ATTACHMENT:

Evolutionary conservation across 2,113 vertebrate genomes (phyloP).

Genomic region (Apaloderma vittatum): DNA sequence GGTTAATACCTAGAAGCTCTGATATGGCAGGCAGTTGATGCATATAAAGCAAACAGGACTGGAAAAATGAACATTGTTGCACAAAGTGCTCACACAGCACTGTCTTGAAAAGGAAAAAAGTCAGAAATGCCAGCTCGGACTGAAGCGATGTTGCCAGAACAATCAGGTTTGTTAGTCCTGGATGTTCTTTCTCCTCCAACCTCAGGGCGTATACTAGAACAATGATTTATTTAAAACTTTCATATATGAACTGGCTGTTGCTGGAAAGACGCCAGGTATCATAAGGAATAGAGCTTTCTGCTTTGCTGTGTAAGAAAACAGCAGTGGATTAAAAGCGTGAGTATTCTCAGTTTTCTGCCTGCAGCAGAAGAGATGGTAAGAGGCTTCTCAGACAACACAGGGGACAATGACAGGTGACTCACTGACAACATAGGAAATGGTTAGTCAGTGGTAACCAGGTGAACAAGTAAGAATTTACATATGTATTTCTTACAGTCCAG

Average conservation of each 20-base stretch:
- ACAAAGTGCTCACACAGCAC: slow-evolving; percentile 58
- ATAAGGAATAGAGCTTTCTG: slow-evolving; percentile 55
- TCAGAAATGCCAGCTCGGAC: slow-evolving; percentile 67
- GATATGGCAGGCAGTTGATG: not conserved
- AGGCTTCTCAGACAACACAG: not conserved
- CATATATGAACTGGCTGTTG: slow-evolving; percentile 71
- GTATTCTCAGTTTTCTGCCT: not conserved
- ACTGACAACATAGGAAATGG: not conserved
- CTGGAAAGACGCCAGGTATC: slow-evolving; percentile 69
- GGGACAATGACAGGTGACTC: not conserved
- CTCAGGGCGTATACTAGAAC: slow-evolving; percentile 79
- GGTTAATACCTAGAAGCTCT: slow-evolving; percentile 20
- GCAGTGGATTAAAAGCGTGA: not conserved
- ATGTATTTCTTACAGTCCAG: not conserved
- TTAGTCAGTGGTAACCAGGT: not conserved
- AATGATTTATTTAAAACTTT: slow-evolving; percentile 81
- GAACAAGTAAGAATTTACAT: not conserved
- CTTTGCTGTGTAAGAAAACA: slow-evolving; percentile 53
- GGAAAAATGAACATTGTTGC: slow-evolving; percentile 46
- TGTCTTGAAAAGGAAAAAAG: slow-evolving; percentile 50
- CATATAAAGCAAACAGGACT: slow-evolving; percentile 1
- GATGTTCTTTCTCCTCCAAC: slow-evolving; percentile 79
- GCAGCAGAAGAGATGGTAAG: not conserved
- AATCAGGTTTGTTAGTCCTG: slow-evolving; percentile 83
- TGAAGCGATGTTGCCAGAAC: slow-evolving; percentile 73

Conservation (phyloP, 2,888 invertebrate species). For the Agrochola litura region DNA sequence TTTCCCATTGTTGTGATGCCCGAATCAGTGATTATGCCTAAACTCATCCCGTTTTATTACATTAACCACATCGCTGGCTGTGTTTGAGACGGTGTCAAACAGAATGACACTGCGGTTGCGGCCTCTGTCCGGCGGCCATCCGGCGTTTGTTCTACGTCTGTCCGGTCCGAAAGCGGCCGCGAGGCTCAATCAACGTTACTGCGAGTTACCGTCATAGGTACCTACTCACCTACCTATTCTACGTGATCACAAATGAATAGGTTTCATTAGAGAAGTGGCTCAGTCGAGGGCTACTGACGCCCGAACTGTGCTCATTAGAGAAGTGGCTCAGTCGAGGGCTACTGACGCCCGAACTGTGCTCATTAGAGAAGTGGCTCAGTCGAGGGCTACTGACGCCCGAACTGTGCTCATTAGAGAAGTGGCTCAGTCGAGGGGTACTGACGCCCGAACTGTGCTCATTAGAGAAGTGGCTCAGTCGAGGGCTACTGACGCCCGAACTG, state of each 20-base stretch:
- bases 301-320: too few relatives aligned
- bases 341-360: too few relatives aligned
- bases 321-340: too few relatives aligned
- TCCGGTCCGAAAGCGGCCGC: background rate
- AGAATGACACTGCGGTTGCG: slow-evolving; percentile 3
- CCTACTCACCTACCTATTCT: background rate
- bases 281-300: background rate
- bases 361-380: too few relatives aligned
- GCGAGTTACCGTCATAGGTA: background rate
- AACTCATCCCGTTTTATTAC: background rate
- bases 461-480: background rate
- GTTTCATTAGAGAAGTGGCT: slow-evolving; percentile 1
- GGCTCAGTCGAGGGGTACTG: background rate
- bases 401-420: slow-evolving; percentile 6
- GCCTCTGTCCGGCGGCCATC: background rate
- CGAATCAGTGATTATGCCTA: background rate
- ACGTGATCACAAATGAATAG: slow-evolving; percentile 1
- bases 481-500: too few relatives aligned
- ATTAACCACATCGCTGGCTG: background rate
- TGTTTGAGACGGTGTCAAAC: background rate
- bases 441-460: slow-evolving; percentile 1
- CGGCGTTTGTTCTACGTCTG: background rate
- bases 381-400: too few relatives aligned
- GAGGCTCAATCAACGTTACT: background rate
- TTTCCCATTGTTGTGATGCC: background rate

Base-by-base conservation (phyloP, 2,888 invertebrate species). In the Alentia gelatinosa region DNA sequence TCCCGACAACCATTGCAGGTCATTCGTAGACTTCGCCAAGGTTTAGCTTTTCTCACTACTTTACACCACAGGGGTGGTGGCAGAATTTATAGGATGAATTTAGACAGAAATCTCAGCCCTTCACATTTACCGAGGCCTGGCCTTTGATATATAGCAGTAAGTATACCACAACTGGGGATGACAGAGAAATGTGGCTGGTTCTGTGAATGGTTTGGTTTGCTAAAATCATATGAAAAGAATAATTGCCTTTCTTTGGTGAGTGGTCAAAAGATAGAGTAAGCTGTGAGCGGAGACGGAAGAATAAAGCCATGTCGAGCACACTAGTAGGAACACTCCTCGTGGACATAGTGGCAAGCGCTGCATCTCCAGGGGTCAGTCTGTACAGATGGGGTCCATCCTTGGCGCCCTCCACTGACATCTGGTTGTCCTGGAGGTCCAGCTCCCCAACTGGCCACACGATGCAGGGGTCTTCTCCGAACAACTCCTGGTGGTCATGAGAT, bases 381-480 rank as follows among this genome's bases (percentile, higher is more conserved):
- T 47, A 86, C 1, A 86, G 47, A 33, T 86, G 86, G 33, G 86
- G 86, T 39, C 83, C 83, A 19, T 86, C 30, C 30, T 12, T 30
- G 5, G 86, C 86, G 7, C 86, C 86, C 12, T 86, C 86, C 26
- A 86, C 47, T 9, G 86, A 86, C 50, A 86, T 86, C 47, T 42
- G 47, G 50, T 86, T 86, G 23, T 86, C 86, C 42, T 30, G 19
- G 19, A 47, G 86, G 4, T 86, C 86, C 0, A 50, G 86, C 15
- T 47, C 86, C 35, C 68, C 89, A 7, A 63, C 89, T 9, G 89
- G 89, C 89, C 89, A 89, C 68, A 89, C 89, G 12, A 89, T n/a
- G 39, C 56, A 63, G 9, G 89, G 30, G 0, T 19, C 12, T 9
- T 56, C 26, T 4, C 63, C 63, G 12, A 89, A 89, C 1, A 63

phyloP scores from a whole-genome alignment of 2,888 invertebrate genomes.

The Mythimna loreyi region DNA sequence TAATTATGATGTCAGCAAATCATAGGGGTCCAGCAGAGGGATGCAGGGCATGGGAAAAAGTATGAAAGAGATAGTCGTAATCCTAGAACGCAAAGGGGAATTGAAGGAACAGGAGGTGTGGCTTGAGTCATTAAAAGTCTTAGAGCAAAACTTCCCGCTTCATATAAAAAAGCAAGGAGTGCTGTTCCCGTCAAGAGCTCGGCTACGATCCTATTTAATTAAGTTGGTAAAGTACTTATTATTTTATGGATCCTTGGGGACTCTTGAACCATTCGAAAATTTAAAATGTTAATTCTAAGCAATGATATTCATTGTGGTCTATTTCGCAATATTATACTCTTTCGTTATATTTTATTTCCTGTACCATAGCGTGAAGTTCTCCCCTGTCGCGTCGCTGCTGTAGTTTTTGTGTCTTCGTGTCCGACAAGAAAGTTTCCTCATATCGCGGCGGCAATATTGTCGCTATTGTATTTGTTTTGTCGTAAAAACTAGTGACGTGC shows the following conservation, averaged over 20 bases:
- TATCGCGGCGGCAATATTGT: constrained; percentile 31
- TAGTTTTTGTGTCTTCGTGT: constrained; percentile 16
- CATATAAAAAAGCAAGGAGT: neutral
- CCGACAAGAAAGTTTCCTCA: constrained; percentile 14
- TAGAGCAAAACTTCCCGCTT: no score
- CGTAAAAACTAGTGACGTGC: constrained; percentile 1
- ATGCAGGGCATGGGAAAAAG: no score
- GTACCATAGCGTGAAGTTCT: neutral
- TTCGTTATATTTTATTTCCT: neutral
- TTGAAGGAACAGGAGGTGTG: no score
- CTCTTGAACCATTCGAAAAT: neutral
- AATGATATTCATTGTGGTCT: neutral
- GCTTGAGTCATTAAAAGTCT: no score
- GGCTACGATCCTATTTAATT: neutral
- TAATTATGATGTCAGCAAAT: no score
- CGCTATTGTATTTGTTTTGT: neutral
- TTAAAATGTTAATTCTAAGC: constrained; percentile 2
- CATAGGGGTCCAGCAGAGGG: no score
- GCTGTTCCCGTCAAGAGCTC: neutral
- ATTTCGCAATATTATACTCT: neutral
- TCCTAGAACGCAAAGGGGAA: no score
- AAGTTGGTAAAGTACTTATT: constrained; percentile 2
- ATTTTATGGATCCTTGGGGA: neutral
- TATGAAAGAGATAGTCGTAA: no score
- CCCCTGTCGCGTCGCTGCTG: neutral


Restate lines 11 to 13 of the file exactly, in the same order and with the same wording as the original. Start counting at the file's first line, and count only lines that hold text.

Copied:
- ACTGACAACATAGGAAATGG: not conserved
- CTGGAAAGACGCCAGGTATC: slow-evolving; percentile 69
- GGGACAATGACAGGTGACTC: not conserved